You’re first driving South in order to end up West, the needle hits eighty, but you haven’t gotten your ticket yet. There are tumbleweeds rolling the landscape, no shade to ease the scorch of the sun, a canopy of dead bugs in your view, and the smell of the rainstorm coming through my open window at home.
I roll and turn and sway in my sheets, the music just a whisper, but the silence too loud with you gone. When I think I’ve finally found rest, your song on shuffle sings of the postergirl who leaves her windblown traveler, telling the truth of you meant for anyone but me. I shut my eyes to the times it rewinds, pulling the darkness over sharks and softballs, hockey sticks and roller coasters. In my sleepy state, I gather the dreams scattered like coins on the ground, drifting into the days when I’ll wait for you.
Through the familiar Midwestern roads you’ll still be bound to Chicago, but as day breaks you’ll roll the windows down and blow away. Once you’re in Denver, then Tombstone, and Cali you’ll feel it, breathe it, maybe get a new tattoo. I’ll hear later of sitting on the deck sipping drinks, I’ll see pictures of the ocean crashing the shore and your nephew in your lap. I’ll look at you the familiar way I do, seeing that you’ve shed your lost-love tan for a darker, California color, and feel the urge to leave like the postergirl in your song.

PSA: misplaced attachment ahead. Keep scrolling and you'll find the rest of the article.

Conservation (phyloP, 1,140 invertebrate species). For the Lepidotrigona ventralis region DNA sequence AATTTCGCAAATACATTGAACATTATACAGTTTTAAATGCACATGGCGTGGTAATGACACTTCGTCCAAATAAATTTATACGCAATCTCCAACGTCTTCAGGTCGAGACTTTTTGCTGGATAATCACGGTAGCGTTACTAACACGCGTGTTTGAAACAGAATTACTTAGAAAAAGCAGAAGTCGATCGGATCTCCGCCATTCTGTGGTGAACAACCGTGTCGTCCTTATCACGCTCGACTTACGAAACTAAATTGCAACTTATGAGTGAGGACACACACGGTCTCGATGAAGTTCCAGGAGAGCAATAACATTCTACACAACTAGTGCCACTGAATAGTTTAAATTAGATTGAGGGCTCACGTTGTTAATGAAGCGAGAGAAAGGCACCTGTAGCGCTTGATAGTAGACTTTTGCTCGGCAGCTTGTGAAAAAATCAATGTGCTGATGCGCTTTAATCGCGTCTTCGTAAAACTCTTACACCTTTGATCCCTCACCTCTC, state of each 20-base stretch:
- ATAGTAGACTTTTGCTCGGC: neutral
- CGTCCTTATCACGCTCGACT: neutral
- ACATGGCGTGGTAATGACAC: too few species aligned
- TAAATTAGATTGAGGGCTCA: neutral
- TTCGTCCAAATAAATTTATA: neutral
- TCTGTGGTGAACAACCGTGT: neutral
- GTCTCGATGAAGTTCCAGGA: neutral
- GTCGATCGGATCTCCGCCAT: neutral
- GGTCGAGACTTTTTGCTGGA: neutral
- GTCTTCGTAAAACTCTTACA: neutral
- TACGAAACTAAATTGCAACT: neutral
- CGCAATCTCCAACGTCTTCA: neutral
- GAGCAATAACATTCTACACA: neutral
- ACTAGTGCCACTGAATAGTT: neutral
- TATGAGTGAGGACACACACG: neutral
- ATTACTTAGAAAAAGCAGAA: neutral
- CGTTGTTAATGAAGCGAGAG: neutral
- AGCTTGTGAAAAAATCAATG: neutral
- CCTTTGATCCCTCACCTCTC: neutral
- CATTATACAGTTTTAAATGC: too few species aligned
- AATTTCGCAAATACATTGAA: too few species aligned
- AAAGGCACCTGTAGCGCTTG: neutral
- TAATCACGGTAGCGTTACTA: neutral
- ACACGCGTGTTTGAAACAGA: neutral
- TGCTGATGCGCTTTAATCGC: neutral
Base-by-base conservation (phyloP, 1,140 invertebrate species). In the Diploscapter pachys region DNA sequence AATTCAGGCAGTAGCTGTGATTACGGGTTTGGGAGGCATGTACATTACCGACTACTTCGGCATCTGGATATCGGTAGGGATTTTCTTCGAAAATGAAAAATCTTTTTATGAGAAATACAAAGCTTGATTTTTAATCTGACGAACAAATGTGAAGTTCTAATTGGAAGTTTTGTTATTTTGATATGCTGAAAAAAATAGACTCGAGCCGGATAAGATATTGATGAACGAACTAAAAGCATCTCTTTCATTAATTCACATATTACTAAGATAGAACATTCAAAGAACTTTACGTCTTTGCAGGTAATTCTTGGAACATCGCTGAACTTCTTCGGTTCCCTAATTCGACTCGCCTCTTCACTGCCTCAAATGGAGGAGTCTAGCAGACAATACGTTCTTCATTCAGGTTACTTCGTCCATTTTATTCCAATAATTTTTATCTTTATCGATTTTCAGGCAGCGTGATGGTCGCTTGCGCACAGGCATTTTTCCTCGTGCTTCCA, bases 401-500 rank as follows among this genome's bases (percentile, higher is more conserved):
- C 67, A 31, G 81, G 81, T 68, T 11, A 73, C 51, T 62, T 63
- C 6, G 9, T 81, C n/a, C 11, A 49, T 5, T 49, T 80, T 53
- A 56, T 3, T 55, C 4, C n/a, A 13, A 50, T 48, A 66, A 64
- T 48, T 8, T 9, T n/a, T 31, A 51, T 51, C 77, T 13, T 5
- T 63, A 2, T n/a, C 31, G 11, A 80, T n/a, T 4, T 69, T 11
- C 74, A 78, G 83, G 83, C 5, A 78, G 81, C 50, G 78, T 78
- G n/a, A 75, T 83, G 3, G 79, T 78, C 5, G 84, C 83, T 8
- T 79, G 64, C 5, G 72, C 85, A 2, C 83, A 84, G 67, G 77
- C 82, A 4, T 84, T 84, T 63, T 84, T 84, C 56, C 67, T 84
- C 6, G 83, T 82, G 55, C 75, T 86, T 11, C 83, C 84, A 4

But I won’t go. What I told the gospel man on the corner today was true. It’s why you can’t stay out there and why the coins are never found. We can go back West in the winter, when it’s still a mystery to you what chasm is between us. Things will be new and we’ll surely be closer to the truth of it all.
Thank you for the smoothie before you left. Next week, while you’re gone I’ll drink strawberry-peach and sit in the park, writing a song about finding our patterns. I’ll lay down my past and with my fingertips open yours. And when you get back we’ll rock climb, and ski, singing songs that are ours.